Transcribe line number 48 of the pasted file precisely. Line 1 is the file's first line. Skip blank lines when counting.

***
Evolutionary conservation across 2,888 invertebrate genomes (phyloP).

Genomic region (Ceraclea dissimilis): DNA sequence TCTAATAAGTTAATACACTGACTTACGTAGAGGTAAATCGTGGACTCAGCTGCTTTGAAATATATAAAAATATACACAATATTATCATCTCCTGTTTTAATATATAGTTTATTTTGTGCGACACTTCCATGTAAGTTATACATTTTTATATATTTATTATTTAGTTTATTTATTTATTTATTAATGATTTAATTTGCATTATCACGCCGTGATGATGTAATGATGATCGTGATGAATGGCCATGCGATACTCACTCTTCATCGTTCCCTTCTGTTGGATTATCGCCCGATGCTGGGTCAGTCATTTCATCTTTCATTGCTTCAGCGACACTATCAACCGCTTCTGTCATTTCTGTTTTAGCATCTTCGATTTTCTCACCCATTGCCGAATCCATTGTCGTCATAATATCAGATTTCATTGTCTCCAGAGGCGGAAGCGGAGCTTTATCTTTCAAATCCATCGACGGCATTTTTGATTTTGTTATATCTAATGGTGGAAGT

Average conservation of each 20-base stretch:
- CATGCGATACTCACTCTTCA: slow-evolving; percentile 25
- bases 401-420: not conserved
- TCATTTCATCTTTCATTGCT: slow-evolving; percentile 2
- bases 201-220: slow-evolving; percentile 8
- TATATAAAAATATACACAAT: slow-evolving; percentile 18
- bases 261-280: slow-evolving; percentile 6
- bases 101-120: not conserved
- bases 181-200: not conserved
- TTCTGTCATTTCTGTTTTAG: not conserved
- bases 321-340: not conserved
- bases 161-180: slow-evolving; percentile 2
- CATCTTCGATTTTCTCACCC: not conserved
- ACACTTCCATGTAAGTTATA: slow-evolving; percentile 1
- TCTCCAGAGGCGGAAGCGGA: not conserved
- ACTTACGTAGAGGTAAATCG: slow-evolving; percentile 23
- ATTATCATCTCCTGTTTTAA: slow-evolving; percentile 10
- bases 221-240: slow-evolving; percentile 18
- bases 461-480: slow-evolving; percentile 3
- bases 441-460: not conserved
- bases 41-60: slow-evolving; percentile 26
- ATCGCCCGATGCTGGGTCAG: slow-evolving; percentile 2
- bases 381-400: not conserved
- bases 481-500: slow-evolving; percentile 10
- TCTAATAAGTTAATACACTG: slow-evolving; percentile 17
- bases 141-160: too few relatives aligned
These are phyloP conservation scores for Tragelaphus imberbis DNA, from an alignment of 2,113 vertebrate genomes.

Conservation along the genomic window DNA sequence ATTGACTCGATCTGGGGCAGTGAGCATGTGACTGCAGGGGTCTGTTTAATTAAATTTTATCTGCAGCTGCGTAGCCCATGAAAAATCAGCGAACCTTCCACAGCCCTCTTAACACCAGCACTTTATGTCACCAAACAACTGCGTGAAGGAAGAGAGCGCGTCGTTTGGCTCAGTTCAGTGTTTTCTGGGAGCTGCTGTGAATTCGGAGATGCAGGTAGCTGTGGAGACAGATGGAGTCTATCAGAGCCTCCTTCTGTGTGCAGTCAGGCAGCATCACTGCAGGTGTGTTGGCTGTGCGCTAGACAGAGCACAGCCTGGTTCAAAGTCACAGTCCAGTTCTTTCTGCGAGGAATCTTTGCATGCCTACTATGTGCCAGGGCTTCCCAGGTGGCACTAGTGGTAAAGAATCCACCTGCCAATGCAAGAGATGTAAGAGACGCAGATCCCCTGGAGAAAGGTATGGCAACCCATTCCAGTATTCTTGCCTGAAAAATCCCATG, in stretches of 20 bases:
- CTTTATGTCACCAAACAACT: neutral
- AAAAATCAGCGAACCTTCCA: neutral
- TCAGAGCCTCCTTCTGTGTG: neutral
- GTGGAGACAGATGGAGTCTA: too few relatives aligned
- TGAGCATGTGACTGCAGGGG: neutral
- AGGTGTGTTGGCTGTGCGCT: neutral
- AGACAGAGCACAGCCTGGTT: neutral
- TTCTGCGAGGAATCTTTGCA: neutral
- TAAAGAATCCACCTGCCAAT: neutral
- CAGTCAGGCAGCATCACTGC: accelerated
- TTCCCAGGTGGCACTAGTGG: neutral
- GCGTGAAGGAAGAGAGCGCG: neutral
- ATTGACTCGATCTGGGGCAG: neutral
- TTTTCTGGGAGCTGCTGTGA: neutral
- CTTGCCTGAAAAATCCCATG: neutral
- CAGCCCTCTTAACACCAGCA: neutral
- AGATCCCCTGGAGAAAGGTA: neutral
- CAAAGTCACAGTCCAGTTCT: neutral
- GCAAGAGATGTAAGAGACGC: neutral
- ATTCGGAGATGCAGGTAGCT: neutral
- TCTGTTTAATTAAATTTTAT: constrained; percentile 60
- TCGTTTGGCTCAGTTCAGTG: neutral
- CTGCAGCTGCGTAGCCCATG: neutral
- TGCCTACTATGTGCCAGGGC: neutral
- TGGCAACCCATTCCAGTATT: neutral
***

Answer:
- CAAAGTCACAGTCCAGTTCT: neutral